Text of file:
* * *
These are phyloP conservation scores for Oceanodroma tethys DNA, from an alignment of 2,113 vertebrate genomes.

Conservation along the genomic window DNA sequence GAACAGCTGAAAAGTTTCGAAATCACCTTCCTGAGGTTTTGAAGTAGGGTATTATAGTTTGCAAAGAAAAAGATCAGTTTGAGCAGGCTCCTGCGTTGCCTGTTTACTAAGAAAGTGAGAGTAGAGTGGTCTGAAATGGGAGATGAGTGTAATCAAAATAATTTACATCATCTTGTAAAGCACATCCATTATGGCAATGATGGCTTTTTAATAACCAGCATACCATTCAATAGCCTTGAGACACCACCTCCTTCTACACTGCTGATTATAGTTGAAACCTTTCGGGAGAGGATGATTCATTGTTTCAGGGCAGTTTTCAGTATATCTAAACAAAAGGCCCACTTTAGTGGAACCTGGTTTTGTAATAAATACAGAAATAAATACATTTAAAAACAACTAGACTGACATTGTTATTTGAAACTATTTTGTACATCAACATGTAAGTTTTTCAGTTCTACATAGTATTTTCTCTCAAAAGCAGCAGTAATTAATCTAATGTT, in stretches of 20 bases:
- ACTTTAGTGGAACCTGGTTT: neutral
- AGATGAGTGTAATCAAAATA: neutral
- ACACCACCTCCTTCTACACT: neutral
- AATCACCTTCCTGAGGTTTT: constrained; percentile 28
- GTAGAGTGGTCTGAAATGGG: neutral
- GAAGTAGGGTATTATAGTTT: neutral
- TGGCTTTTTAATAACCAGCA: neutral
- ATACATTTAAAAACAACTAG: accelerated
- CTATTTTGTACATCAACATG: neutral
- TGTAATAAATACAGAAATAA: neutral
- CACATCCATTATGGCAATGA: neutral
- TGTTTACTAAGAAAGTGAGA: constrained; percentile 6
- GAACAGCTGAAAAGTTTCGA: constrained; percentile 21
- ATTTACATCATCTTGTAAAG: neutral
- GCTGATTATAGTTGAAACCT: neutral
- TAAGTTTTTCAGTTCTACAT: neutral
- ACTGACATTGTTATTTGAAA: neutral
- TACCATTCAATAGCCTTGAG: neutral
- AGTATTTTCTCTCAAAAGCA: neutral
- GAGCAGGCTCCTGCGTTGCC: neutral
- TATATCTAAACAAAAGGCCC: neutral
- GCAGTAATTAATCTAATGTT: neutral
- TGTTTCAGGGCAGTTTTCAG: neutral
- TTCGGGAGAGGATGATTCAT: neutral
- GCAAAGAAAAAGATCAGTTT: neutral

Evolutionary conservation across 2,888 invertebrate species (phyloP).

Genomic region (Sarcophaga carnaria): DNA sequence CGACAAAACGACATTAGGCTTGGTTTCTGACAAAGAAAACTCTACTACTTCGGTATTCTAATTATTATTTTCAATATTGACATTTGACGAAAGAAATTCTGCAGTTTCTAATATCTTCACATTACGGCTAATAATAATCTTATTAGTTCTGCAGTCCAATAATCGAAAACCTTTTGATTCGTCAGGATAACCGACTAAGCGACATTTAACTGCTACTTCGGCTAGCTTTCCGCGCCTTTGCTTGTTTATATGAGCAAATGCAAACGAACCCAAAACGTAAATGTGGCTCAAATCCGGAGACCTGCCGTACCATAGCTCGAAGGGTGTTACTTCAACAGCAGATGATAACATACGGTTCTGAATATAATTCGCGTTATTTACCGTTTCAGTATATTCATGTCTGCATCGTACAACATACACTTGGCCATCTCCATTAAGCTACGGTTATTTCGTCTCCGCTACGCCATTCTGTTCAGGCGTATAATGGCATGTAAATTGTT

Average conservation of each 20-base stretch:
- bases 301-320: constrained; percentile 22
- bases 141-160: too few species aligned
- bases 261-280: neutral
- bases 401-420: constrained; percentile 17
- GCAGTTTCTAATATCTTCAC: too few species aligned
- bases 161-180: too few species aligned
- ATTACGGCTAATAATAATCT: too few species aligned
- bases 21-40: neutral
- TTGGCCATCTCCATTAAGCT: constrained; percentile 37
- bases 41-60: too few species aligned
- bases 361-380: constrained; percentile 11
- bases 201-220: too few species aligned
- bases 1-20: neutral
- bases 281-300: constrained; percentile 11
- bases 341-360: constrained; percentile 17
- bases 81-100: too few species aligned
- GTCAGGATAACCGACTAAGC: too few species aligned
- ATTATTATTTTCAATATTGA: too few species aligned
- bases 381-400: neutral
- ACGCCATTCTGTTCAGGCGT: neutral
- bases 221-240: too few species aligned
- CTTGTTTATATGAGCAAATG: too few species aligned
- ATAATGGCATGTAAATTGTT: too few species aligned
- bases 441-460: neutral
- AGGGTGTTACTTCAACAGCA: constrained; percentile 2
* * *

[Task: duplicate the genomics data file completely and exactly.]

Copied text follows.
These are phyloP conservation scores for Oceanodroma tethys DNA, from an alignment of 2,113 vertebrate genomes.

Conservation along the genomic window DNA sequence GAACAGCTGAAAAGTTTCGAAATCACCTTCCTGAGGTTTTGAAGTAGGGTATTATAGTTTGCAAAGAAAAAGATCAGTTTGAGCAGGCTCCTGCGTTGCCTGTTTACTAAGAAAGTGAGAGTAGAGTGGTCTGAAATGGGAGATGAGTGTAATCAAAATAATTTACATCATCTTGTAAAGCACATCCATTATGGCAATGATGGCTTTTTAATAACCAGCATACCATTCAATAGCCTTGAGACACCACCTCCTTCTACACTGCTGATTATAGTTGAAACCTTTCGGGAGAGGATGATTCATTGTTTCAGGGCAGTTTTCAGTATATCTAAACAAAAGGCCCACTTTAGTGGAACCTGGTTTTGTAATAAATACAGAAATAAATACATTTAAAAACAACTAGACTGACATTGTTATTTGAAACTATTTTGTACATCAACATGTAAGTTTTTCAGTTCTACATAGTATTTTCTCTCAAAAGCAGCAGTAATTAATCTAATGTT, in stretches of 20 bases:
- ACTTTAGTGGAACCTGGTTT: neutral
- AGATGAGTGTAATCAAAATA: neutral
- ACACCACCTCCTTCTACACT: neutral
- AATCACCTTCCTGAGGTTTT: constrained; percentile 28
- GTAGAGTGGTCTGAAATGGG: neutral
- GAAGTAGGGTATTATAGTTT: neutral
- TGGCTTTTTAATAACCAGCA: neutral
- ATACATTTAAAAACAACTAG: accelerated
- CTATTTTGTACATCAACATG: neutral
- TGTAATAAATACAGAAATAA: neutral
- CACATCCATTATGGCAATGA: neutral
- TGTTTACTAAGAAAGTGAGA: constrained; percentile 6
- GAACAGCTGAAAAGTTTCGA: constrained; percentile 21
- ATTTACATCATCTTGTAAAG: neutral
- GCTGATTATAGTTGAAACCT: neutral
- TAAGTTTTTCAGTTCTACAT: neutral
- ACTGACATTGTTATTTGAAA: neutral
- TACCATTCAATAGCCTTGAG: neutral
- AGTATTTTCTCTCAAAAGCA: neutral
- GAGCAGGCTCCTGCGTTGCC: neutral
- TATATCTAAACAAAAGGCCC: neutral
- GCAGTAATTAATCTAATGTT: neutral
- TGTTTCAGGGCAGTTTTCAG: neutral
- TTCGGGAGAGGATGATTCAT: neutral
- GCAAAGAAAAAGATCAGTTT: neutral

Evolutionary conservation across 2,888 invertebrate species (phyloP).

Genomic region (Sarcophaga carnaria): DNA sequence CGACAAAACGACATTAGGCTTGGTTTCTGACAAAGAAAACTCTACTACTTCGGTATTCTAATTATTATTTTCAATATTGACATTTGACGAAAGAAATTCTGCAGTTTCTAATATCTTCACATTACGGCTAATAATAATCTTATTAGTTCTGCAGTCCAATAATCGAAAACCTTTTGATTCGTCAGGATAACCGACTAAGCGACATTTAACTGCTACTTCGGCTAGCTTTCCGCGCCTTTGCTTGTTTATATGAGCAAATGCAAACGAACCCAAAACGTAAATGTGGCTCAAATCCGGAGACCTGCCGTACCATAGCTCGAAGGGTGTTACTTCAACAGCAGATGATAACATACGGTTCTGAATATAATTCGCGTTATTTACCGTTTCAGTATATTCATGTCTGCATCGTACAACATACACTTGGCCATCTCCATTAAGCTACGGTTATTTCGTCTCCGCTACGCCATTCTGTTCAGGCGTATAATGGCATGTAAATTGTT

Average conservation of each 20-base stretch:
- bases 301-320: constrained; percentile 22
- bases 141-160: too few species aligned
- bases 261-280: neutral
- bases 401-420: constrained; percentile 17
- GCAGTTTCTAATATCTTCAC: too few species aligned
- bases 161-180: too few species aligned
- ATTACGGCTAATAATAATCT: too few species aligned
- bases 21-40: neutral
- TTGGCCATCTCCATTAAGCT: constrained; percentile 37
- bases 41-60: too few species aligned
- bases 361-380: constrained; percentile 11
- bases 201-220: too few species aligned
- bases 1-20: neutral
- bases 281-300: constrained; percentile 11
- bases 341-360: constrained; percentile 17
- bases 81-100: too few species aligned
- GTCAGGATAACCGACTAAGC: too few species aligned
- ATTATTATTTTCAATATTGA: too few species aligned
- bases 381-400: neutral
- ACGCCATTCTGTTCAGGCGT: neutral
- bases 221-240: too few species aligned
- CTTGTTTATATGAGCAAATG: too few species aligned
- ATAATGGCATGTAAATTGTT: too few species aligned
- bases 441-460: neutral
- AGGGTGTTACTTCAACAGCA: constrained; percentile 2